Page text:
The New York Times published a really interesting Op-Ed today about depression and its causes. Apparently there are some doctors out there who surmise that depression is caused by inflammation, which can be caused by viruses or bacteria, which has lead to the hypothesis that if you can kill the pathogen, you can kill the depression. Another doctor in the article, though, views depression as an adaptation that must have some value to our species because we haven’t been able to shake it. This researcher has locked onto the idea that rumination – which he defines as “intense, persistent, intrusive, distraction-resistant thoughts” – has helped humanity advance. He’s postulating that depression helps our species problem solve.
This made me wonder if any of the scientists studying depression have ever actually experienced it. This idea that depression provides some kind of evolutionary assistance because it hasn’t gone away is a little hard for me to wrap my head around. Would the same argument be made for blindness or MS? It’s possible I missed his point.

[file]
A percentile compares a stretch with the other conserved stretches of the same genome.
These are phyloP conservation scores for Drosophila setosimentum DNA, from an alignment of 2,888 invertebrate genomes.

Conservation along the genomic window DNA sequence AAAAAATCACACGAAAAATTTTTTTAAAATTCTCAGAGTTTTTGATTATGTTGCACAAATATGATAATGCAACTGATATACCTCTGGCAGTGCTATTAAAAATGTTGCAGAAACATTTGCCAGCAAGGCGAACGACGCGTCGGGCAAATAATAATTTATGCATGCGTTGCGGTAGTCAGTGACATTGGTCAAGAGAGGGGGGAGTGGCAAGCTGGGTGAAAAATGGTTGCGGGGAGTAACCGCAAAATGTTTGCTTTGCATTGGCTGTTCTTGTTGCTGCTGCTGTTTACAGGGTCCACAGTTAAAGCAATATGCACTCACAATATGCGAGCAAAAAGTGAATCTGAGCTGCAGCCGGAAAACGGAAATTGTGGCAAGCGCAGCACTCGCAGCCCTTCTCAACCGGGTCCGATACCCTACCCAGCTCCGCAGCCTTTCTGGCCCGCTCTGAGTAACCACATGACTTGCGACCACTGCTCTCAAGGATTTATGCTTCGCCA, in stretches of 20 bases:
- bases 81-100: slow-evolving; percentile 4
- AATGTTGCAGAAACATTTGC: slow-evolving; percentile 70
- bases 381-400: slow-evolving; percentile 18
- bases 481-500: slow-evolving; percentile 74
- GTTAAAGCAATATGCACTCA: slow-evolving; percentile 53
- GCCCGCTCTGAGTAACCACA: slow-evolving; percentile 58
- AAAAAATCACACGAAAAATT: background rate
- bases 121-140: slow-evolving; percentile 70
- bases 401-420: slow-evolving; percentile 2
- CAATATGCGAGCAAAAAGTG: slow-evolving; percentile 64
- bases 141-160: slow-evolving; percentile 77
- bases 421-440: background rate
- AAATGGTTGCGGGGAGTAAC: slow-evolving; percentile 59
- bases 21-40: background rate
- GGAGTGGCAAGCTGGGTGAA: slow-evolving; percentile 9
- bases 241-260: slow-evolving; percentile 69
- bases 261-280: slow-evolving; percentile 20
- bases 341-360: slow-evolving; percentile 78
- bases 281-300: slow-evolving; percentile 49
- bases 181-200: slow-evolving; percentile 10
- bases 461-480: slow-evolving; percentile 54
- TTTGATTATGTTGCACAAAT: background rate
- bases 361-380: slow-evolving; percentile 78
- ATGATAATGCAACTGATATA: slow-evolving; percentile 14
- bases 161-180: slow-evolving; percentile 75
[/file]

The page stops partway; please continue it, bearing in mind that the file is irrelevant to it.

What I do know about depression is based on my own experiences and that of my friends, most of whom are artists. I feel pretty comfortable stating that no one I know is happy struggling with depression. I also feel pretty comfortable asserting that anyone in their mid-30s no longer shares in the myth of the “crazy artist” – we’ve lived long enough to know you don’t have to be mad to be brilliant – that depression and its anhedonia, its listlessness, is what holds us back, not the middle of the road, day-to-day life experiences. Depression is not an enhancement. Depression is not a motivator. More often, it’s a barrier, and it’s the overcoming of that barrier that results in triumph. Happiness can get in the way of making great art, too, but in very different ways and for very different reasons. Either way, breaking down barriers gets exhausting and never stops being necessary.
As we kick off the holiday season and hurtle towards 2015, remember to keep your expectations low, because expecting things from life is the surest and quickest road to disappointment, which can lead to inflammation, which can lead to depression possibly, and drug companies don’t have a cure for any of those things yet. I’m sure the Times will tell us when they do. Happy Thanksgiving, everyone!